Why Am I So Hot?

There’s a reason why menopause comes to mind when you hear the words "hot flash." Over 75% of menopausal women do feel the heat. But that’s not the only reason you could lose your cool. It could be a reaction to spicy food or signs of an illness. And you don’t have to be female to have one. Men get them, too.

What Is a Hot Flash?

The technical term is vasomotor symptom. It comes along with a drop in your body’s level of the hormone estrogen. Another name you might hear is night sweats. They are hot flashes that wake you up after you’ve gone to bed.

For most people, a hot flash isn’t just a rise in body temperature, it’s a mix of things:

  • A sudden warmth that’s most intense across your head and chest
  • Reddened skin
  • Sweating, either light or heavy
  • Rapid heartbeat
  • Anxiety

A Sign of “The Change”

Flashes aren’t just a menopause thing, but that is when you’re most likely to have them. They differ from woman to woman, but they start before or during menopause. There are no rules for how often they hit or how long they last. You might have several a day or none. They can last anywhere from 30 seconds to 10 minutes. They can happen once an hour or once a day.

There’s no rule for how long you’ll have them, either. For years, the answer was 6 months to 2 years. But a new study of women nationwide says it may be more like 7 to 11 years. Plus, the earlier into menopause you start to have them, the longer they’re likely to continue.

You might also have them longer if you smoke, are overweight, stressed, depressed, or anxious. Your heritage can also play a role. African-American women have them for about 11 years. But for Asian women, it’s about half that time.

Things that can set off a menopausal hot flash include:

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Other Causes of Hot Flashes

Whether it’s a symptom or medication side effect, these health conditions -- or their treatments -- can also lead to hot flashes.

Breast cancer. Treatments like chemotherapy, radiation, ovary removal, and antiestrogen therapy can bring on what’s called chemical menopause. And with it comes lower estrogen levels and symptoms like hot flashes. Hot flashes that result from breast cancer treatment can be more frequent and severe than natural ones.

If you’ve been through menopause already and had hot flashes then, you’ll probably get them again if you take tamoxifen to treat your cancer. They’ll be about as severe and happen about as often as the first time around.

Pregnancy or recent childbirth. There’s a lot we don’t know about hot flashes, and the fact that they can happen to menopausal women as well as expectant and new mothers proves how mysterious they are. Once study found they peaked at week 30 for pregnant women and week 2 after giving birth for new moms. But as with menopause, this is a time when hormone levels shift dramatically and women put on extra weight.

Multiple sclerosis (MS). Heat can make your symptoms worse, whether it’s hot and humid outside or you have a fever. You might notice what’s called Uhthoff’s sign, changes in vision when you get too hot. Any problems should go away once you cool back down.

Some people with MS also have hot flashes that aren’t linked to hormones. Your doctor might call them paroxysmal symptoms. It sounds scary, but it just means your autonomic nervous system, which controls your organs, blood vessels, and some muscles, isn’t working like it should. Let your doctor know.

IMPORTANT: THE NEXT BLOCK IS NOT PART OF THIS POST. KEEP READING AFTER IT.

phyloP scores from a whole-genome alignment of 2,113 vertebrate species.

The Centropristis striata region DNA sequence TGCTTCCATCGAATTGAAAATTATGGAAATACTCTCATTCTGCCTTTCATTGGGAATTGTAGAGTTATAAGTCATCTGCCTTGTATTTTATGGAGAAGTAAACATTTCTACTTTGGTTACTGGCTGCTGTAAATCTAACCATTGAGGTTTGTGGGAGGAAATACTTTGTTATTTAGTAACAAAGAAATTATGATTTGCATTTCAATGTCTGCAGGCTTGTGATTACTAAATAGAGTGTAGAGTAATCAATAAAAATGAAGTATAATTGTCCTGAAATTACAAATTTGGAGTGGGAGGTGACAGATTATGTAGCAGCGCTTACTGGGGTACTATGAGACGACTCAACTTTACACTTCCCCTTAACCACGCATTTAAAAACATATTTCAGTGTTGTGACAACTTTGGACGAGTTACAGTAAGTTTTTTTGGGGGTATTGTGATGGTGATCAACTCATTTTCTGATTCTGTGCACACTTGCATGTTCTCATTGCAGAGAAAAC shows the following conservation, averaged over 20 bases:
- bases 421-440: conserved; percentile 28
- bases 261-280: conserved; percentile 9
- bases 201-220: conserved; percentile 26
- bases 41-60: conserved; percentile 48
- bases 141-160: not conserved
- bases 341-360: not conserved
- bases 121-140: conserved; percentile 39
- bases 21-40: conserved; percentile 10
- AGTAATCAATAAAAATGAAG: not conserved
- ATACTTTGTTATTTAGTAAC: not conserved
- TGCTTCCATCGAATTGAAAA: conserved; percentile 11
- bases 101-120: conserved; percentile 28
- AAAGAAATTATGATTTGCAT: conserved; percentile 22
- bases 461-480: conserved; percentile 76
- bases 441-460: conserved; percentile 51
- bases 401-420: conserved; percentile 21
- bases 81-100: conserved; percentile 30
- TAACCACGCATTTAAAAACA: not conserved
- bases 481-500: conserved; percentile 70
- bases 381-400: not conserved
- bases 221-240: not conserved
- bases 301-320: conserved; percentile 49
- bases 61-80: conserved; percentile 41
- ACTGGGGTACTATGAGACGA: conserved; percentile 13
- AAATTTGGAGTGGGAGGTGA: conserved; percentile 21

Prostate and testicular cancer. Men with prostate cancer sometimes get a treatment called androgen suppression therapy. It lowers their levels of the hormone testosterone, which helps radiation therapy work better. But it can also cause hot flashes. If your treatment is temporary, the flashes should go away a few months after it stops. But for some men, it’s permanent. Your doctor will prescribe medications to ease your symptoms.

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Men who’ve had their testicles removed to treat cancer may also get hot flashes.

Thyroid disease. When your body creates too much thyroid hormone (your doctor will call this hyperthyroidism) it can really turn up the heat. It might even bring on early menopause (before you turn 40 or in your early 40s). There are medications to treat this problem. Once you get it under control, your hot flashes will ease up. Menopause might get back on schedule, too.

WebMD Medical Reference Reviewed by Traci C. Johnson, MD on June 2, 2018

Sources

SOURCES:

The North American Menopause Society: “Hot Flashes.”

Harvard Health Publications. “Hot flashes in men: an update.”

Rossmanith, W.G. Gynecological Endocrinology, May 2009.

National Institute on Aging: “Menopause.”

BreasCancer.org: “Menopause symptoms: Hot Flashes.”

Women’s Health.gov. “Menopause and menopause treatments fact sheet.”

Mayo Clinic: “Hot flashes.”

National Institute on Aging: “Menopause: Time for a Change.”

Harvard Health Publications: “Menopause-related hot flashes and night sweats can last for years.”

Cleveland Clinic: “Non-Hormonal Ways to Cope with Hot Flashes and Menopause.”

The North American Menopause Society: “Breast Cancer Survivors & Hot Flash Treatments.”

Cancer Research UK: “Hot flushes and sweats.”

Thurston, R.C. Fertility and Sterility, published online Sept. 13, 2013.

National Multiple Sclerosis Society: “Heat & Temperature Sensitivity.”

Multiple Sclerosis Association of America: “Ask the Doctor.”

American Cancer Society: “Surgery for Testicular Cancer."

Johns Hopkins Medicine: “Thyroid Disorders in Women.”

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